Film: The Fifth Estate
Cast: Benedict Cumberbatch, Daniel Bruhl
Directed by: Bill Condon
Duration: 2 hrs 8 mins
Rating: * * 1 / 2
Directed by Bill Condon whose has films range from the eminently watchable Gods and Monsters to the disastrous Twilight films (Breaking Dawn I & II), The Fifth Estate tells us the story of Wikileaks and Julian Assange. From what we know, it should ideally be a gripping account of how that one man caused so much upheaval all around the world by exposing dark deadly secrets but the screenplay leaves a fair bit to be desired. The primary source for it is two books, one of them written by Assange’s former friend Daniel Domscheit-Berg, the two had split acrimoniously.
Benedict Cumberbatch essays the role of Assange and the film starts at a point when he still was one man force. He met Daniel Domscheit-Berg (Daniel Bruhl) a young programmer who shares Assange’s enthusiasm for setting things right in the world. The Wikileaks website offered a platform for sources to anonymously provide information about corrupt practices and the duo had first exposed a Swiss bank and from there on, their campaign to publish information that would rattle the powerful and mighty continued. Till the Bradley Manning episode occurred that made waves around the globe and most importantly, riled up the United States no end.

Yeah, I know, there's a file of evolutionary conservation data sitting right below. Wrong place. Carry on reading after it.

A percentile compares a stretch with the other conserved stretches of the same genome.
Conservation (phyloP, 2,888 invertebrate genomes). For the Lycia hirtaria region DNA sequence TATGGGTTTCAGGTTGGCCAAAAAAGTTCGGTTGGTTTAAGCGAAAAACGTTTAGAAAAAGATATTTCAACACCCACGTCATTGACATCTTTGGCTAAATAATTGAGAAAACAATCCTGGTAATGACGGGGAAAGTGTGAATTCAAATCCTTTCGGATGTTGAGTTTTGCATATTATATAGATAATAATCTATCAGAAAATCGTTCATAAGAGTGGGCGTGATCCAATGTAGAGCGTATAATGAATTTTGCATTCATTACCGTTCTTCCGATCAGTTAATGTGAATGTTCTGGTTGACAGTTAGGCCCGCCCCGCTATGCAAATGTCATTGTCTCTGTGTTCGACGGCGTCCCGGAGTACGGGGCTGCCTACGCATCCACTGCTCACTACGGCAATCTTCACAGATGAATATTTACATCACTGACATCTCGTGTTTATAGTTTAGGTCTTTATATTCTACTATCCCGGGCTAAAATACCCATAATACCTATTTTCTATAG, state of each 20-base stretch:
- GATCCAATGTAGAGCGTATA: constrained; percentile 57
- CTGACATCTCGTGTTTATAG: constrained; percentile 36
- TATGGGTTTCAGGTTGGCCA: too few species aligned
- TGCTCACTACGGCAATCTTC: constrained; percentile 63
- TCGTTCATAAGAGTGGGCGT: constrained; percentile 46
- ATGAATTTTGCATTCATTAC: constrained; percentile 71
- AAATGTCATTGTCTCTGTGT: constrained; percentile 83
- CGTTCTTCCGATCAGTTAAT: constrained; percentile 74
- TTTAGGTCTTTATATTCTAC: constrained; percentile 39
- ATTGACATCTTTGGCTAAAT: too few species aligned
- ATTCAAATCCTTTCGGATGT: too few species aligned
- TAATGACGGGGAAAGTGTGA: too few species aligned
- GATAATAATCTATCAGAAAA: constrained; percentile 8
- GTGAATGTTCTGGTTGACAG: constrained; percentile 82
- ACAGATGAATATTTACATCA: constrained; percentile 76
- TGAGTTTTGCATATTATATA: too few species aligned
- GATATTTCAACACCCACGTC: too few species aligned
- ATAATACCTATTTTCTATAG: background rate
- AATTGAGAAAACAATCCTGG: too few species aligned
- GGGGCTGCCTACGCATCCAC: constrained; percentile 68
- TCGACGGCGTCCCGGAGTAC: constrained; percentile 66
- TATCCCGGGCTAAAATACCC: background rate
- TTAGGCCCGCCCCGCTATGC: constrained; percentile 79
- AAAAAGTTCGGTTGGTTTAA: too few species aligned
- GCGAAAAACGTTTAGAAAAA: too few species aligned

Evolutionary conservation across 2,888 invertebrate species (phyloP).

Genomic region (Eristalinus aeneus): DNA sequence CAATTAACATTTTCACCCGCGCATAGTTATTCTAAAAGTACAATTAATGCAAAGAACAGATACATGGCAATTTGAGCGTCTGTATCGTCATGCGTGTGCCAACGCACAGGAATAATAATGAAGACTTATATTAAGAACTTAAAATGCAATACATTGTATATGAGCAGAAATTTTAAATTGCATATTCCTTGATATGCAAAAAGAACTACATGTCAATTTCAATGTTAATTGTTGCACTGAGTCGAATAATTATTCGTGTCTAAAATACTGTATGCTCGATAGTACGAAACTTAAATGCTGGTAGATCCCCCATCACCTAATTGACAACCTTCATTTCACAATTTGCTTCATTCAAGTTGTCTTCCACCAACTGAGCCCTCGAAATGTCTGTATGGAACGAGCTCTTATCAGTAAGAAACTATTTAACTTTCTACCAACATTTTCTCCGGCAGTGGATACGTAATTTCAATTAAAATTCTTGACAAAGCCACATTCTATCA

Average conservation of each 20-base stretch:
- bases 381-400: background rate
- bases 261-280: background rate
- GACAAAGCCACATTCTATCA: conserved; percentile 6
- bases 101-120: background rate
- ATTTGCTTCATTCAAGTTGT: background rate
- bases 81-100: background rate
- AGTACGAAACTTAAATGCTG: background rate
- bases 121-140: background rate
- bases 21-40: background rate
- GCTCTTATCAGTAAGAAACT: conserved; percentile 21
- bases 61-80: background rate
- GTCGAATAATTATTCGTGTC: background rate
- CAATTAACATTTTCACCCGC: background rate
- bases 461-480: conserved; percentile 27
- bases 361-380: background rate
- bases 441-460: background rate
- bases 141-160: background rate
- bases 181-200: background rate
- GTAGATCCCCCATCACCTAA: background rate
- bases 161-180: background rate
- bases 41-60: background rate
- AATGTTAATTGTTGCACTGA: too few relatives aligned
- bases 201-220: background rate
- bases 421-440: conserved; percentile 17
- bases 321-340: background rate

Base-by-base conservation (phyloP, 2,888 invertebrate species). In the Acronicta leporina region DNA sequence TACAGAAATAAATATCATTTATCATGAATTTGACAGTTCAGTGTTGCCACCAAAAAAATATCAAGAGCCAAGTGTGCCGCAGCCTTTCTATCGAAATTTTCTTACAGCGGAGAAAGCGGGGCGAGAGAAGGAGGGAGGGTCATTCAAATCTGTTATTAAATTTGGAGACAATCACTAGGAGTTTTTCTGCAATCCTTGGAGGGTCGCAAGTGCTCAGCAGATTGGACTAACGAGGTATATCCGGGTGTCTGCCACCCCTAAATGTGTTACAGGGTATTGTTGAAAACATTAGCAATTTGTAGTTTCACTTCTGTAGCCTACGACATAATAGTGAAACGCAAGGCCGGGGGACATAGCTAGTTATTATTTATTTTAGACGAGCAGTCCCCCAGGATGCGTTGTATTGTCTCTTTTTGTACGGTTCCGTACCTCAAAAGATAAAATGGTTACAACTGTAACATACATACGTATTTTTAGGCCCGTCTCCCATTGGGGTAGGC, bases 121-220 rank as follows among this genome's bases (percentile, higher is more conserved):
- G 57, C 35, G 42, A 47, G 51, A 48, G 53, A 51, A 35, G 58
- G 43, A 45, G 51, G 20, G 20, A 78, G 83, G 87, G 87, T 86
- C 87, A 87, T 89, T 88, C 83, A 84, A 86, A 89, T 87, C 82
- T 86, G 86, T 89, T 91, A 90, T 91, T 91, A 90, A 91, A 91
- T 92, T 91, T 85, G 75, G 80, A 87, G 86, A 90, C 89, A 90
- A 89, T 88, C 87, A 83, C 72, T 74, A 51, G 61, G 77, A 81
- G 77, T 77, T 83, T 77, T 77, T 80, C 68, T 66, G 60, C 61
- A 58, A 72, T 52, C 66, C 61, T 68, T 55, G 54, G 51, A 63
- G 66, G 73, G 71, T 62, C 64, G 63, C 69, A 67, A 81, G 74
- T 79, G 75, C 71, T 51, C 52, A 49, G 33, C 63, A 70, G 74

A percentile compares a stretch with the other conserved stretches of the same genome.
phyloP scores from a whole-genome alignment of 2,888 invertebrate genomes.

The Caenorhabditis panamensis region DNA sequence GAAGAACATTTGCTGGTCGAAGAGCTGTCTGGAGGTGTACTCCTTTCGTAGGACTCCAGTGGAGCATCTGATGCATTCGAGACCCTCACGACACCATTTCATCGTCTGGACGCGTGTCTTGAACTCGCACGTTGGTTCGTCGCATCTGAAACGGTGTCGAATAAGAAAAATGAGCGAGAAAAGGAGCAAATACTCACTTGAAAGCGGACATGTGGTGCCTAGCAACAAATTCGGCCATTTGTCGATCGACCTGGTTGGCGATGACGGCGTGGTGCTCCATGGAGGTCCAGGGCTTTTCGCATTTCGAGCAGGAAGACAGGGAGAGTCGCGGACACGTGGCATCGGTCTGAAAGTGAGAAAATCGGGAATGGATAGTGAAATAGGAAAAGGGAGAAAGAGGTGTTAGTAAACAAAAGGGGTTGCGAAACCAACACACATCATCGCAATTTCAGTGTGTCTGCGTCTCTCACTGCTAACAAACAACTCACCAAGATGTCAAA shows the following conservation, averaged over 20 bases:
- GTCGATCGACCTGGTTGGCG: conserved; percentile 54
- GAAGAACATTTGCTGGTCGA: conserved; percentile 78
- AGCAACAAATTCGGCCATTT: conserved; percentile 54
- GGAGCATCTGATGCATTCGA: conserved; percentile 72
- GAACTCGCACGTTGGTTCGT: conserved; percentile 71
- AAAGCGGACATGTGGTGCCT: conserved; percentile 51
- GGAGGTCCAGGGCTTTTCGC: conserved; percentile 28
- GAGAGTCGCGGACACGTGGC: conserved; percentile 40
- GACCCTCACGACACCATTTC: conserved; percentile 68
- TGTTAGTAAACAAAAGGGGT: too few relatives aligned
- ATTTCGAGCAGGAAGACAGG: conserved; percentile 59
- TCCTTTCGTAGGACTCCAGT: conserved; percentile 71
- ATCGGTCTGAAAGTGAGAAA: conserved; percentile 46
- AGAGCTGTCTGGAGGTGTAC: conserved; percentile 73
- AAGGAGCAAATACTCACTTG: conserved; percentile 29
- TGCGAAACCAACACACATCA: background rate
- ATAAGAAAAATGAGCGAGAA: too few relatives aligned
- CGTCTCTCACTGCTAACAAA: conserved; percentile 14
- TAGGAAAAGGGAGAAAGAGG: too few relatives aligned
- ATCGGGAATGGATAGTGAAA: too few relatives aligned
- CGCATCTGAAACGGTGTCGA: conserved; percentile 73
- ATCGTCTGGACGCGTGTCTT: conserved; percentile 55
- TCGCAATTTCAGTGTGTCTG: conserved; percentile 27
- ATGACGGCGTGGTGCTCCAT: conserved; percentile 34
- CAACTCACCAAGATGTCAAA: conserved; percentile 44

On key issues, the film doesn’t really know what stand to take. Since the book is biased against Assange, it projects him as a very self centered, selfish guy. And because Daniel has written the book, he gets as much screen time and his character comes off far more polished and clear. There are moments when Assange is shown as a crusader with a vision but at the end of it all, there is no clear picture.
Comparatively, Alex Gibney’s documentary We Steal Secrets-The Story of WikiLeaks was far more insightful.The Fifth Estate keeps you engaged because of the nature of the subject and a good performance, both from Cumberbatch and Bruhl.
(Published in The Navhind Times on 27th Oct. 2013)